This is a blog dedicated to a personal interpretation of political news of the day. I attempt to be as knowledgeable as possible before commenting and committing my thoughts to a day's communication.

Saturday, February 04, 2017

A Young Offender Seeking Justice for Honour Killings

A car (pictured) found at the bottom of an eastern Ontario canal with the bodies of three sisters and their father's first wife suspended in the water inside seemed to trace a very deliberate path, a murder trial heard Friday Oct. 21, 2011. (CP)

The Shafia family vehicle found at the bottom of the Rideau canal in eastern Ontario seemed to trace a very deliberate path, a murder trial heard on Oct. 21, 2011. (CP)
"Even had a youth justice court convicted the Applicant on the same offences, the sentence would have been significantly reduced. Instead of the most severe sentence known to Canadian law [life imprisonment without eligibility for parole for 25 years], the Applicant would have received either a youth sentence or, if sentenced as an adult, life imprisonment with parole eligibility set at ten years."
Hamed Shafia appeal of guilty verdict in "honour" killings as an adult
This stupendously mind-boggling interpretation of honour favoured in most Muslim majority cultures whereby a clan's, or a family's honour is restored when the one who ostensibly brought dishonour on the family has been punished, found expression in 2009 in the Shafia family of Montreal, immigrants from Afghanistan. Outrage expressed by the father, echoed by the mother and reworked into a murder scheme carried out by the son, horrified the nation when three young woman and their step-mother were discovered to have drowned at the Kingston Mills lock in Ontario.

The 'accident' soon unravelled into a multiple murder investigation identifying three family members as having been involved in the deliberate killing of four other family members. The three Shafia sisters, Zainab, 19, Sahar, 17, and Geeti, 13, were found dead along with Rona Amir Mohammed, 50, who was the first wife of Mohammad Shafia. A month after the discovery of their tragic deaths, Mohammad and his wife Tooba Yahya and their 18-year-old son were all three arrested and charged with the murder of their four family members.

(Photograph by Vincenzo D'Alto)
(Photograph by Vincenzo D’Alto) Mohammad Shafia, Tooba Yahya and Hamed Shafia escorted by police in Kingston, Ontario.
Subsequently, at trial the three were found guilty in January of 2012 of four counts of first degree murder and conspiracy to commit murder, clearly linked to honour killing. The penalty for first degree murder in Canada is a 25-year prison sentence, with no chance of parole before that time has expired. All three guilty Shafia members appealed their guilty verdicts and the response of the Ontario Court of Appeal was to unanimously reject their arguments in a ruling brought down in November 2016.

Here it is, several months later, and Hamed Shafia is putting forward an argument to the Supreme Court of Canada that the Ontario Court of Appeal erred in failing a test for the admission of new evidence by rejecting documents from Afghanistan proving his birth date sets him at age 17, not 18, at the time of the murders he committed. That, in effect, justice was not done when he was tried as an adult, not as a youthful offender. It is the man's unrepentant contention that he should have been tried separately from his parents.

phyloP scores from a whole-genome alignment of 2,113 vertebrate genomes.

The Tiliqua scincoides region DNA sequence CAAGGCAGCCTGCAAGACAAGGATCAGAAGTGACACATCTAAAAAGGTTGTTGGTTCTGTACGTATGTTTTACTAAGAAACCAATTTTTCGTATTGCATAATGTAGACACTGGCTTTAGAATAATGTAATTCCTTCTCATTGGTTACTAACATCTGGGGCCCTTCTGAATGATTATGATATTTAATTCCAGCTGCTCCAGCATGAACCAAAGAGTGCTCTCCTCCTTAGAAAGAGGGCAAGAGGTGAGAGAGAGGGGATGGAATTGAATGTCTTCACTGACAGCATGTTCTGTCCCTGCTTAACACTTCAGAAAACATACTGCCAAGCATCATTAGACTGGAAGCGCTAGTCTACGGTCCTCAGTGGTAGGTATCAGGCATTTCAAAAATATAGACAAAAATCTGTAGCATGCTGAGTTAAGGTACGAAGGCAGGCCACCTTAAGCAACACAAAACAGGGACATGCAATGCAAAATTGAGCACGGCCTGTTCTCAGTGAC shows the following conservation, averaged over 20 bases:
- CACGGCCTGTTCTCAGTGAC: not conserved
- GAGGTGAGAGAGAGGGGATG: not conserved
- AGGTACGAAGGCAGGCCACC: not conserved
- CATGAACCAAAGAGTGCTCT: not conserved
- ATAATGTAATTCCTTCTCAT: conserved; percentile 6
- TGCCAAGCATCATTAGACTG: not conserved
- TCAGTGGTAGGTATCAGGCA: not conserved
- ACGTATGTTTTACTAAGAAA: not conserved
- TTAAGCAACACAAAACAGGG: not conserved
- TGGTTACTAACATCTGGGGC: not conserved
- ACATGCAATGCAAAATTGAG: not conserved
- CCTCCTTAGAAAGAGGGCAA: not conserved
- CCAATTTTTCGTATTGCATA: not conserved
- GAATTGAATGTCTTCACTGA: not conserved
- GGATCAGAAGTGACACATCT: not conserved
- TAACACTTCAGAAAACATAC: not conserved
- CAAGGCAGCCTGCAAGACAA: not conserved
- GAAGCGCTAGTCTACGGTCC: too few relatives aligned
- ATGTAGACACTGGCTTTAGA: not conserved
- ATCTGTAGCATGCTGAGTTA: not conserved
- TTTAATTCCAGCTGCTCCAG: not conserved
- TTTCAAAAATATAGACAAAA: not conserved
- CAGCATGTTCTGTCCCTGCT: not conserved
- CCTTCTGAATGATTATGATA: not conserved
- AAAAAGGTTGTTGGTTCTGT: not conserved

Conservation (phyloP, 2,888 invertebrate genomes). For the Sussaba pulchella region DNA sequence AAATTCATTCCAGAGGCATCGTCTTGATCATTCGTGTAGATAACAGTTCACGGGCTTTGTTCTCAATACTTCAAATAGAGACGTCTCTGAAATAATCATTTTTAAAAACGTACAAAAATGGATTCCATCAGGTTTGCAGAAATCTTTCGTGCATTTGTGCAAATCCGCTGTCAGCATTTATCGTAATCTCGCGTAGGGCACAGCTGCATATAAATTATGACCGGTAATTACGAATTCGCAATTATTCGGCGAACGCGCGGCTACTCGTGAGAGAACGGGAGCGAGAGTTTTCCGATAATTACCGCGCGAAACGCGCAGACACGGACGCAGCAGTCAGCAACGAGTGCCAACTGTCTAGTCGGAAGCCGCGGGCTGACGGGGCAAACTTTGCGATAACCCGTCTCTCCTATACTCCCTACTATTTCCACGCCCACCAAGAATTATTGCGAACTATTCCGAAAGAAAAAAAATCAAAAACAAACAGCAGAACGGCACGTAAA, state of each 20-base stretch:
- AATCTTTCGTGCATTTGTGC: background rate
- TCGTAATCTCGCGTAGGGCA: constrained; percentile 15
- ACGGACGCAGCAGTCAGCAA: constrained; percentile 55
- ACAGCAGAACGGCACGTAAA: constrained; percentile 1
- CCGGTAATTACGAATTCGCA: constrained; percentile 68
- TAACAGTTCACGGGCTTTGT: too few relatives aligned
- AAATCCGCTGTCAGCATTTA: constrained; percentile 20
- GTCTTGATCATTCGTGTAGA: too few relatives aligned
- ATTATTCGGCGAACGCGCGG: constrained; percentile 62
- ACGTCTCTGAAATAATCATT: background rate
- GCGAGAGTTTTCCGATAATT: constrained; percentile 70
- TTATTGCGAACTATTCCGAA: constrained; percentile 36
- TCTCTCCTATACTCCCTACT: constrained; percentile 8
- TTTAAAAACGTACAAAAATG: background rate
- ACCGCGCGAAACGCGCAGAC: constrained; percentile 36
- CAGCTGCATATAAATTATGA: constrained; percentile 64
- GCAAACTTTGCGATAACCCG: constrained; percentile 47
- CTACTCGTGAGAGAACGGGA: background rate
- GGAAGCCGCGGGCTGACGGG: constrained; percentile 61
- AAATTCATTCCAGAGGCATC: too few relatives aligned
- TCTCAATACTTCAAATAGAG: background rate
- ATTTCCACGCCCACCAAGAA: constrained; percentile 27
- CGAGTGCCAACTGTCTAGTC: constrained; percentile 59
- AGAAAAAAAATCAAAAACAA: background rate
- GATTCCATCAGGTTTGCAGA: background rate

They, his parents deemed it a necessity that their wayward daughters who subscribed to a Western way of life with its attendant casual attitude to the sexes mingling in social situations, bringing shame and dishonour to the highly conservative Shafias had earned the early death he planned for them as 'whores'. Under Canadian law multiple marriage is illegal, and Mohammad Shafia brought both his wives to Canada, one of whom he plotted to murder alongside his daughters and for the same reason. 

Rona (left) and Sahar Shafia are  shown in this photo released by the courts on Tuesday Nov. 22, 2011. (CP)
Rona (left) and Sahar Shafia are shown in this photo released by the courts on Nov. 22, 2011. (CP)

While the mother of the three girls who were in fact mothered by the first wife who was murdered with the girls, was in full accord with her husband that their daughters did not deserve to live, it is not difficult to imagine that she viewed her husband's first wife as a competitor and challenge to her own status as wife and if the girls were to die, why not the woman who empathized and loved the girls? But it was the son who investigated the Internet for ways in which murder could be undertaken with a minimum of detection risk, and carefully carried the plan to fruition.


"It is difficult to conceive of a more heinous, more despicable, more honourless crime."
"The apparent reasons behind these cold-blooded, shameful murders was that the four completely innocent victims offended your twisted notion of honour  --  a notion of honour that is founded on the domination and control of women, a sick notion of honour that has absolutely no place in any civilized society."
Ontario Superior Court Judge Robert Maranger 
Now however, the murderous son feels emboldened under Canadian law to challenge the legality of the charges of which he was found guilty, as an adult. A factum filed with the Supreme Court has Hamed Shafia pointing out the "troubling uncertainty" respecting the rules of admissibility of fresh evidence; that 'fresh evidence' the introduction of birth documentation from the government of Afghanistan, testifying to his correct age at the time of the murders: 17. 

Making his act all the more incomprehensible and horrifying.

Labels: , ,


Post a Comment

<< Home

() Follow @rheytah Tweet